In May 2015 I had surgery to remove endometriosis, and I am hopeful that the procedure, combined with my new eating habits, will result in pain-free cycles from now on.
In August 2015, I restarted the 28-day elimination phase of Paleo AIP. The chart below details my progress regarding reintroduction.
How to Support Me
You might not know it, but this has all been very hard on me. Food is the center of most social situations and gatherings, and to have this taken away has often left me feeling rather alone.
On top of that, sometimes people think I’m being ridiculous or that what I’m doing isn’t necessary. That ends up leaving me feeling even more alone. Just know this: There’s no way I would ever take such drastic measures if it wasn’t necessary.
Plus, the last thing I want in social situations is to have all the attention focused on me. And when you go out to eat or are invited to someone’s house for dinner with as many eating restrictions as I have, it’s next to impossible to not have everyone concerned with me. My number one goal in social situations is to meet the needs of everyone else and not actually have any needs of my own. Now, to be fair, that’s not exactly healthy. And, so, maybe all this has been a blessing. I’ve certainly had to learn how to tell others what my needs are, and then actually let them meet those needs.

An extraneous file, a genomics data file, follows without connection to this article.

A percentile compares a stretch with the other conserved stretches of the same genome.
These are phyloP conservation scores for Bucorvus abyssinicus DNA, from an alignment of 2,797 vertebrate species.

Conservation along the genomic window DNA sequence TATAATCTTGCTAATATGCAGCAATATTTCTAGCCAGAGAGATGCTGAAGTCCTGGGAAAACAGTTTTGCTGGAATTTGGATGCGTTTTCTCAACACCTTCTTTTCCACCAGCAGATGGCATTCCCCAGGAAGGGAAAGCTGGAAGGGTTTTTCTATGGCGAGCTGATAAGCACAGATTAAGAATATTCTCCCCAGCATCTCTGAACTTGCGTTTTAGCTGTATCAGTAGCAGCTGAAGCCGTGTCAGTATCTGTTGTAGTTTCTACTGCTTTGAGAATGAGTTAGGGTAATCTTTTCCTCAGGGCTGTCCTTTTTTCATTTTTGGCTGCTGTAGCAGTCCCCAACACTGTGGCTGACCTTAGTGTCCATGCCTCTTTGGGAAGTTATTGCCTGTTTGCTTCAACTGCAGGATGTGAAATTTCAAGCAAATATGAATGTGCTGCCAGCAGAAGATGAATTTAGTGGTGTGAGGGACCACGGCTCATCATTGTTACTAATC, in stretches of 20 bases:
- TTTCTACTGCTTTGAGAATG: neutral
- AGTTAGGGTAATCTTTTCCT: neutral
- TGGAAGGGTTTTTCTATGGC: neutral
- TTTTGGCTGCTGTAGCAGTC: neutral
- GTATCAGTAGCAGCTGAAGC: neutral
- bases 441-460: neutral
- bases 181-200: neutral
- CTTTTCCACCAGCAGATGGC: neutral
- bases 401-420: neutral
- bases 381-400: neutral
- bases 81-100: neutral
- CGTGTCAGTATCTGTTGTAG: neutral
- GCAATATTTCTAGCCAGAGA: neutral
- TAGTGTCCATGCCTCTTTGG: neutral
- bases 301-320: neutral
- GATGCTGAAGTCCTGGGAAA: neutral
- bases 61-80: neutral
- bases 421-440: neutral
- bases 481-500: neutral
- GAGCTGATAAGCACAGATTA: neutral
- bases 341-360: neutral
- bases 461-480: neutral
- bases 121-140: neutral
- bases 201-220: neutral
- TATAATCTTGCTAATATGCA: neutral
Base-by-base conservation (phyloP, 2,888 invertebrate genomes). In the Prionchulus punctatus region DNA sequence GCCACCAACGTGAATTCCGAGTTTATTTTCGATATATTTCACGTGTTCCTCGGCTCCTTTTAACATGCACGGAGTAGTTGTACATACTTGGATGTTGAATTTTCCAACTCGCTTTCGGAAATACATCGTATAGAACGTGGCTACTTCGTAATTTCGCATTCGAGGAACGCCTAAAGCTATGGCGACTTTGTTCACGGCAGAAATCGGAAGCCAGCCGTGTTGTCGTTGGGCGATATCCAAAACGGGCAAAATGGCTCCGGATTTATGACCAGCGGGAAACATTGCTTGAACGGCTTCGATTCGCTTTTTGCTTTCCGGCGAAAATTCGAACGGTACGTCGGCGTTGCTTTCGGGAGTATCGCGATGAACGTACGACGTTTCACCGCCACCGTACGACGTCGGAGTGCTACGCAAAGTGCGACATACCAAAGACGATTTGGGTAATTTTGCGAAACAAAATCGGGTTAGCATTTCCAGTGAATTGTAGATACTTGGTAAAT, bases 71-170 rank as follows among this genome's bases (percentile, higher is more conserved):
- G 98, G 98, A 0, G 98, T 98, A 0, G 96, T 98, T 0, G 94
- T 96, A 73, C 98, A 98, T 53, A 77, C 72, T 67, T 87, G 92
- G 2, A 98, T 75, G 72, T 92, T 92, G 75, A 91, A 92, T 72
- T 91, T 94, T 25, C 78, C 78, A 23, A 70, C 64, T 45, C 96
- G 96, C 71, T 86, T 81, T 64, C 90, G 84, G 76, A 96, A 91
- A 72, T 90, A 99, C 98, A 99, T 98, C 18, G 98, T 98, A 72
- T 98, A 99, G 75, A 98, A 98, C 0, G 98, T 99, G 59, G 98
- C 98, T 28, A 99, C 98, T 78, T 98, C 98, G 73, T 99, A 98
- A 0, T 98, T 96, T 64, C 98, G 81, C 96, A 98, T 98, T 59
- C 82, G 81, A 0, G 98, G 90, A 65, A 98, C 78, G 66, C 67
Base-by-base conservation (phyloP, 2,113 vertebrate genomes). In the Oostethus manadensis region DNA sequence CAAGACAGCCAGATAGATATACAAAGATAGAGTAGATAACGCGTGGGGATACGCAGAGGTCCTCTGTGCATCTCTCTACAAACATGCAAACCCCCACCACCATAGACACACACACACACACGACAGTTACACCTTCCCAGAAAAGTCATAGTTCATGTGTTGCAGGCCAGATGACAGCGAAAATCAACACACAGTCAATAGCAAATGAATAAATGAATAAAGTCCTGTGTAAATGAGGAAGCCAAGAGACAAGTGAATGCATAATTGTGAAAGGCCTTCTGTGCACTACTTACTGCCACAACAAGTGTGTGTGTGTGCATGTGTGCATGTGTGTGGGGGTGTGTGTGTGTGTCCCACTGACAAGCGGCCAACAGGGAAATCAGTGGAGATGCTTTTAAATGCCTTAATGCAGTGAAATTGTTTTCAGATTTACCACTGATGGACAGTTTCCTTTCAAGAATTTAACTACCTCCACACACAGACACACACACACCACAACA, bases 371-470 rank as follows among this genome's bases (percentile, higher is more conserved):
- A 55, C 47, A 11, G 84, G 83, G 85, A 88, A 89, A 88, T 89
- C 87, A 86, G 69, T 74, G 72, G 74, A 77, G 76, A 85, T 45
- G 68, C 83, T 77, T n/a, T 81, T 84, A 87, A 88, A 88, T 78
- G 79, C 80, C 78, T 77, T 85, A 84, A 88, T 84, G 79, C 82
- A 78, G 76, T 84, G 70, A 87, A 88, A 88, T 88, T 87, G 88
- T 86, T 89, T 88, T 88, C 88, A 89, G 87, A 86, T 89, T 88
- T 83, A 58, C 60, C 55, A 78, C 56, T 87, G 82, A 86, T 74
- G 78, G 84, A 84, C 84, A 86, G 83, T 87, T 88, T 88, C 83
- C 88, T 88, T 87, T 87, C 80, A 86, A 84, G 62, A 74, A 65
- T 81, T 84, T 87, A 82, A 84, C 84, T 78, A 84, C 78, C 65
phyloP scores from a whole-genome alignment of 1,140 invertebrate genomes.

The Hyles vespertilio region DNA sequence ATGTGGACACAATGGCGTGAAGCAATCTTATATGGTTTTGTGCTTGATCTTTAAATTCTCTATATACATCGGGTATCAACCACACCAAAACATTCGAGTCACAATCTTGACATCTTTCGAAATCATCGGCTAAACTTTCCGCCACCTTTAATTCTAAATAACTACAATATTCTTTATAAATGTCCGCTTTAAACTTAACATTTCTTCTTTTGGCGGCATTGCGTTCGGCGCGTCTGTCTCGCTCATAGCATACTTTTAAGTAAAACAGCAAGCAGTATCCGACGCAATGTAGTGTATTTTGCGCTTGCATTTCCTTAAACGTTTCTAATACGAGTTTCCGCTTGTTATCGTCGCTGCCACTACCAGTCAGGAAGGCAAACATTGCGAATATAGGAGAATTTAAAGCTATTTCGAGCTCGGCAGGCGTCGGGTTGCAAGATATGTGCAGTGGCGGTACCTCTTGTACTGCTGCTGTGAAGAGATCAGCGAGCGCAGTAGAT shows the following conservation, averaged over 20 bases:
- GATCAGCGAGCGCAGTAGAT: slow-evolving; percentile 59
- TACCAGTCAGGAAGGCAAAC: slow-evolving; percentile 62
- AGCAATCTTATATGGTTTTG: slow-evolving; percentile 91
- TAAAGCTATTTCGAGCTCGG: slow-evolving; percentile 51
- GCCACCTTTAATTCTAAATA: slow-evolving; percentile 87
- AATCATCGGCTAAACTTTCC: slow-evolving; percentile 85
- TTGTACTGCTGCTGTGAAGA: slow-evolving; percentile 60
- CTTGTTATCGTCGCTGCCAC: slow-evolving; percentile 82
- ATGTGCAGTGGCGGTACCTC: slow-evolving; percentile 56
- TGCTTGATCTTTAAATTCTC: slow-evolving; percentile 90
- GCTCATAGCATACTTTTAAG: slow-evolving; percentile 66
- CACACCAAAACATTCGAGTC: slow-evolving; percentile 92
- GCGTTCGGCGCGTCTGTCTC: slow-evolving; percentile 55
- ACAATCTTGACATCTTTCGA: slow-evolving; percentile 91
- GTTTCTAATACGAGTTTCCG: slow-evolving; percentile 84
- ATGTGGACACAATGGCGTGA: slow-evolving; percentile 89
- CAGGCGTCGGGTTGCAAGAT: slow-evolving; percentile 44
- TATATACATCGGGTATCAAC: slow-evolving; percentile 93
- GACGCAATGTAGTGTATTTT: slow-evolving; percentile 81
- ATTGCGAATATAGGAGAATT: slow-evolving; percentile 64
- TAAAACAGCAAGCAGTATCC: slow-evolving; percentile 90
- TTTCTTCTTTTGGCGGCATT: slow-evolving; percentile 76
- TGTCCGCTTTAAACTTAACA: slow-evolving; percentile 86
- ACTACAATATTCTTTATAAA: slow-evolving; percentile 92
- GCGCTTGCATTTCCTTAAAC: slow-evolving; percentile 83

And finally, the most difficult thing about the diet, is that it’s a constant reminder that Kelsey and I have been unable to conceive. There’s a connection between food, autoimmune disorders and fertility. Every time I can’t have a bowl of cereal, enjoy some chips and salsa, have an ice cream cone or just eat something where I don’t know all of the ingredients, not only am I sad not to take part in the enjoyment that is eating with others, I’m also sad because I can’t have children in addition to the eating restrictions. I feel like I don’t fit in anywhere because of the infertility, and then the eating restrictions just pile right on top of that, leaving me feeling like even more of an outsider.
So, how can you support me? Well, first of all, just know that we love to hang out with friends. All I need is friends who are okay with me possibly not eating at a restaurant or bringing my own meal to dinner at their house. If you can put aside your good manners and desire to cater to me as your guest, and I know that’s difficult, then I still get to feel like I’m a part of the world instead of a hermit 24/7.
Part 2 of this post will be a collection of recipes that I gathered from every corner of the internet and actually use at home. The post will be a good way for me to keep track of the recipes all in one place, not to mention if anyone else is interested in what this diet looks like in practice, they can take a look and get a good idea.